Over the years, many have pointed to valuable commodities as potential “safe havens” in times of economic struggle. Traditionally, gold is the dominant commodity in conversations about this topic, and although there are legitimate doubts about the safe haven status of the precious resource, the general concept of an investment buffer outside of ordinary financial systems makes some sense.
Sticking with the example of gold, the basic idea is that its nature as a commodity that is not bound to any one government, industry, or currency protects it from economic recessions or market crashes. In other words, if the market crashes and the pound loses value, gold doesn’t necessarily need to follow suit.
Gold is traded all over the world, and may do just fine while a given country or region struggles. Additionally, because gold has this reputation, its value may even go up as major markets or currencies struggle. This is so because some investors habitually turn to gold, buying up the resource to protect their wealth rather than leaving it in a currency or stock portfolio that may plummet, says Alex Leslie, founder and CEO, Global Billing Association (GBA).
Again, it doesn’t always work out for the best, and most disciplined or knowledgeable investors would caution anyone against the idea of viewing anything as a perpetually safe idea. But the above description at least captures the theory of an unattached commodity as a safe haven. In the past few years, some have begun to wonder if Bitcoin or other cryptocurrencies might function similarly in times of economic downturn.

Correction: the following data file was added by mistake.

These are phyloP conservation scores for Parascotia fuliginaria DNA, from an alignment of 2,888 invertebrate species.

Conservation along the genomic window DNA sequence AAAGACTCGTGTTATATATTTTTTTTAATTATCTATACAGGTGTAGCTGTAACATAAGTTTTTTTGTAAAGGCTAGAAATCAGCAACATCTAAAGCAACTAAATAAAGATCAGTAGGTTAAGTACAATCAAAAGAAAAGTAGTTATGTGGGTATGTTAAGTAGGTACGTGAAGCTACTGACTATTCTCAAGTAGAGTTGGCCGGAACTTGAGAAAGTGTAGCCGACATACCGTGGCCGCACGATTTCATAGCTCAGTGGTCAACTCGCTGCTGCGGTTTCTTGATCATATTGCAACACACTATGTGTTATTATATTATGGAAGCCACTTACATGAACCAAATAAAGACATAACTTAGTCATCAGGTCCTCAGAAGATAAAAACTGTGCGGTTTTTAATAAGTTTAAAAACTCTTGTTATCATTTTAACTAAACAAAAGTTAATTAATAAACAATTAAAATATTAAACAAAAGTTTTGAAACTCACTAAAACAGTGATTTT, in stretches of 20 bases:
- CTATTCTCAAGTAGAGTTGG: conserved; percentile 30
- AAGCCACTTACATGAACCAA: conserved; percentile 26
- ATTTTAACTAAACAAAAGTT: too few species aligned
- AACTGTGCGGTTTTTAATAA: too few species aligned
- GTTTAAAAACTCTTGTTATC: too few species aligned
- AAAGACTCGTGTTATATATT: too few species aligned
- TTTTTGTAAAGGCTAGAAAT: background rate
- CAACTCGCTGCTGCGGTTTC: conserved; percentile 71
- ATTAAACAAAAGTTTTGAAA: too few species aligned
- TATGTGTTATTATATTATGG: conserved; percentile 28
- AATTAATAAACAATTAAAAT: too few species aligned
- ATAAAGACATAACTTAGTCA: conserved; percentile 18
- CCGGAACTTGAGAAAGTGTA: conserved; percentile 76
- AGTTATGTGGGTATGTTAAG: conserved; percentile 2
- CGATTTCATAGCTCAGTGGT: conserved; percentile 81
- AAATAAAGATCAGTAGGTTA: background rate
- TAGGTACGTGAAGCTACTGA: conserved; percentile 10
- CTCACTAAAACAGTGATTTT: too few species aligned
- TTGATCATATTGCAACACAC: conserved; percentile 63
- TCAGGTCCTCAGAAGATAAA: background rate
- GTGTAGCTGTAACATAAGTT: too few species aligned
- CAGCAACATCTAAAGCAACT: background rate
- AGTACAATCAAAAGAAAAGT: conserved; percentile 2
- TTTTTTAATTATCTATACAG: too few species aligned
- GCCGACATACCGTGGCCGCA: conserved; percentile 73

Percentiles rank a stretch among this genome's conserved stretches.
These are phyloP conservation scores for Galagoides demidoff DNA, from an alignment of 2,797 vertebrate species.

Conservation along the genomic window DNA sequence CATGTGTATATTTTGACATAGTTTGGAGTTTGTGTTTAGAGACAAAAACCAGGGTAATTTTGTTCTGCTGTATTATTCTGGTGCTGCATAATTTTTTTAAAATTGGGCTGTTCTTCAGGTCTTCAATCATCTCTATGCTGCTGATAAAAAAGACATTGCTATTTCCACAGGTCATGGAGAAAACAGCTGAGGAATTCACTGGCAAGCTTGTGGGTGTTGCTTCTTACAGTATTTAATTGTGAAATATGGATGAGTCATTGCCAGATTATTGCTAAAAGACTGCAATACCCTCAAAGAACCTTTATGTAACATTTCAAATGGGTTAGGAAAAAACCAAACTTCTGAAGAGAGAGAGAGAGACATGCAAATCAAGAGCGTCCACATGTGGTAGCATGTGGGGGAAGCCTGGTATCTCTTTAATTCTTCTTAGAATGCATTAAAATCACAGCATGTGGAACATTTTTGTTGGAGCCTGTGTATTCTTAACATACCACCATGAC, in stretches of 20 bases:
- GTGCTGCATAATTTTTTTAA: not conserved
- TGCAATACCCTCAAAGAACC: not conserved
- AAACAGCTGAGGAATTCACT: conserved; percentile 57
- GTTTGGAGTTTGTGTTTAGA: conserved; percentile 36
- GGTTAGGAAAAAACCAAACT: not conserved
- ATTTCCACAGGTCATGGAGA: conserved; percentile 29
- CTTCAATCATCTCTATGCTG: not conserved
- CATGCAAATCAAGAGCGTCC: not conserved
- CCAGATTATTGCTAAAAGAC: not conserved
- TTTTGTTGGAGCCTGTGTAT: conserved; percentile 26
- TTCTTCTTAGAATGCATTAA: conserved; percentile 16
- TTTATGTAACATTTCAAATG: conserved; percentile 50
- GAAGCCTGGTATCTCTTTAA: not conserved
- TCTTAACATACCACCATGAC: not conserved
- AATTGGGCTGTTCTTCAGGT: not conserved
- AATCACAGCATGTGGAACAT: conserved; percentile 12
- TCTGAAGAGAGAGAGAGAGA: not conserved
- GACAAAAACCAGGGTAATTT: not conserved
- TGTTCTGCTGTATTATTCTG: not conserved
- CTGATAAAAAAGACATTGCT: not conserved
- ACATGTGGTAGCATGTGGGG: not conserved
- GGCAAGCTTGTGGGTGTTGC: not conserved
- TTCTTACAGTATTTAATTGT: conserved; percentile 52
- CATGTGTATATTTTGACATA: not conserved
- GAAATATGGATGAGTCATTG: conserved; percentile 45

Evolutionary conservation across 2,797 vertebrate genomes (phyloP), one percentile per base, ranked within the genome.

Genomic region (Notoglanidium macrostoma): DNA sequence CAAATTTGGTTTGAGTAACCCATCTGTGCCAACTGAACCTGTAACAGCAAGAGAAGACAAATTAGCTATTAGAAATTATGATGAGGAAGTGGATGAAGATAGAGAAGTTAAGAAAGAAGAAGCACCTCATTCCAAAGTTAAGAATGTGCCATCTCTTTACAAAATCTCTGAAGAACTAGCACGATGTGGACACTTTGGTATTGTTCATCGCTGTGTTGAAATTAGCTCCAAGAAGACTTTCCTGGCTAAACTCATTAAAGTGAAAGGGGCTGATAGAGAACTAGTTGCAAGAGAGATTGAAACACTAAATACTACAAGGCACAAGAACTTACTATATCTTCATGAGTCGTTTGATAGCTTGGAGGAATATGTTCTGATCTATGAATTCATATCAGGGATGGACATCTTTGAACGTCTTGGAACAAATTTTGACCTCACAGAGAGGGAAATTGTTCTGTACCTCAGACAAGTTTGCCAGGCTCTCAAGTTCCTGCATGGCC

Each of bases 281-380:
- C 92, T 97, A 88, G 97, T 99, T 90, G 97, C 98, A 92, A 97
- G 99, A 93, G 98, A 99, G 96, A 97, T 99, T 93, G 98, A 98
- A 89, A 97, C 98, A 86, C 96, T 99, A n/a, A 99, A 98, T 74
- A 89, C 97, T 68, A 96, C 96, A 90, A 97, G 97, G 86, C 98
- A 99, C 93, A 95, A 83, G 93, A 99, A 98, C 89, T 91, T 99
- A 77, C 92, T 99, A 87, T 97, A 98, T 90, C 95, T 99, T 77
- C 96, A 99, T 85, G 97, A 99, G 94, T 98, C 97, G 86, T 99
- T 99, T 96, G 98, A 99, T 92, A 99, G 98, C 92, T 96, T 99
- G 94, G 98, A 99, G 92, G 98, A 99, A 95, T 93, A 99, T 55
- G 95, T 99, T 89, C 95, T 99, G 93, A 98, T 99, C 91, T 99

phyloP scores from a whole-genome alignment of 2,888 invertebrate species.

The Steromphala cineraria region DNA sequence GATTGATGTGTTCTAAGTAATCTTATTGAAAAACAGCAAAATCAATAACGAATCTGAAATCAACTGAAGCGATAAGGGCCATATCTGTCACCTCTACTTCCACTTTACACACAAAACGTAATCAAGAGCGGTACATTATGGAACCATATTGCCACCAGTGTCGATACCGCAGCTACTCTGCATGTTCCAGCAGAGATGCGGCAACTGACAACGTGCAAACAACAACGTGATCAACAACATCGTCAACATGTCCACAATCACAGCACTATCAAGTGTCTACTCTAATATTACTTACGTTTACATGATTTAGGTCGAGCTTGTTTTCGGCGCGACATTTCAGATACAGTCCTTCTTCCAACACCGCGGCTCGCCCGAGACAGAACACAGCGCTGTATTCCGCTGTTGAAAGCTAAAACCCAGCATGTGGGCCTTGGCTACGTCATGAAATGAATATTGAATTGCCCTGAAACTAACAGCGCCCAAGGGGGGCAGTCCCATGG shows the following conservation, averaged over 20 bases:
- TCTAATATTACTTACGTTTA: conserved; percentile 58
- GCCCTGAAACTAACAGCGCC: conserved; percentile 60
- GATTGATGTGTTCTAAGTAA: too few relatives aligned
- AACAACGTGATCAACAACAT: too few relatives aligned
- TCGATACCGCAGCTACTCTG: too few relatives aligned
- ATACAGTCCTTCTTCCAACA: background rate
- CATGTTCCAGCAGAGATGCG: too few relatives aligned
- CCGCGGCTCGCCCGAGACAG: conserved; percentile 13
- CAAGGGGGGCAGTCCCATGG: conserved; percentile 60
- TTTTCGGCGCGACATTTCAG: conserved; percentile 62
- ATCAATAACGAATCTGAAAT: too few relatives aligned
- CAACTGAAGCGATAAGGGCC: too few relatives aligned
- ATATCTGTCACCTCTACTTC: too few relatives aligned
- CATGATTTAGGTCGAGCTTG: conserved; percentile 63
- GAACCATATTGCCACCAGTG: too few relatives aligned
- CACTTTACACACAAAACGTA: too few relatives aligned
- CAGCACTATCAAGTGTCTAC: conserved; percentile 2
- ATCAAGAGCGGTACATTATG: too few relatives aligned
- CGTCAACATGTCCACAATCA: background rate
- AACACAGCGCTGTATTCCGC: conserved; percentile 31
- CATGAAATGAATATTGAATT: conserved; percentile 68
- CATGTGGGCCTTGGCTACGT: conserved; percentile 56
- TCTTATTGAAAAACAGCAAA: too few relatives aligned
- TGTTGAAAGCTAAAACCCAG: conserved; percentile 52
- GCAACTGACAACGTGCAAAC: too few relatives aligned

The fact is, Bitcoin does not belong to any government or currency, but instead operates independently due to its decentralised nature. The very idea of Bitcoin is for it to be verified by users rather than any bank or government with regulatory oversight.
Thus, it’s traded freely around the world and its value is impacted only by demand, rather than by the fluctuations of major economies and stock markets. In theory, it ought to work similarly to how those seeking safe havens hope gold performs.
But is this actually the case? We’ve actually mentioned before that Greek citizens made use of Bitcoin as a means of getting around capital controls on finances. Specifically, when the Greek economic struggles were at their worst limits were put on ATM withdrawals, prompting some to turn to Bitcoin, which was more accessible and more dependent than the euro at the time. This is merely one example, but it does indicate that some have shown a willingness to embrace Bitcoin in times of currency devaluation or even simply tightening financial regulations.
And more recently, we may have seen the biggest indication yet that Bitcoin could be viewed as a safe haven. Following the Brexit vote determining that the UK would be leaving the European Union world markets plummeted and the British pound lost eight percent of its value, essentially overnight.
At the same time Bitcoin investors enjoyed a nine percent jump in their accounts’ values. Bitcoin prices continued to surge for several days following the Brexit vote, as economies around the world faced the possibility of a prolonged negative reaction to the European turmoil. And though Bitcoin has since regressed marginally, it may have passed its first major test as “digital gold.” It looked strong while most every major economy in the world was weak.
This is not at all to suggest that Bitcoin should now be regarded as a reliable safe haven. The Brexit example makes the cryptocurrency look good, but even in that light not enough time has passed for us to be able to fully analyse the situation. However, if you’re someone who likes to have a backup plan for your finances, or you don’t like the direction of your currency or preferred markets, it’s at least worth keeping a studious eye on Bitcoin in the months to come.
The author of this blog is Alex Leslie, founder and CEO, Global Billing Association (GBA).
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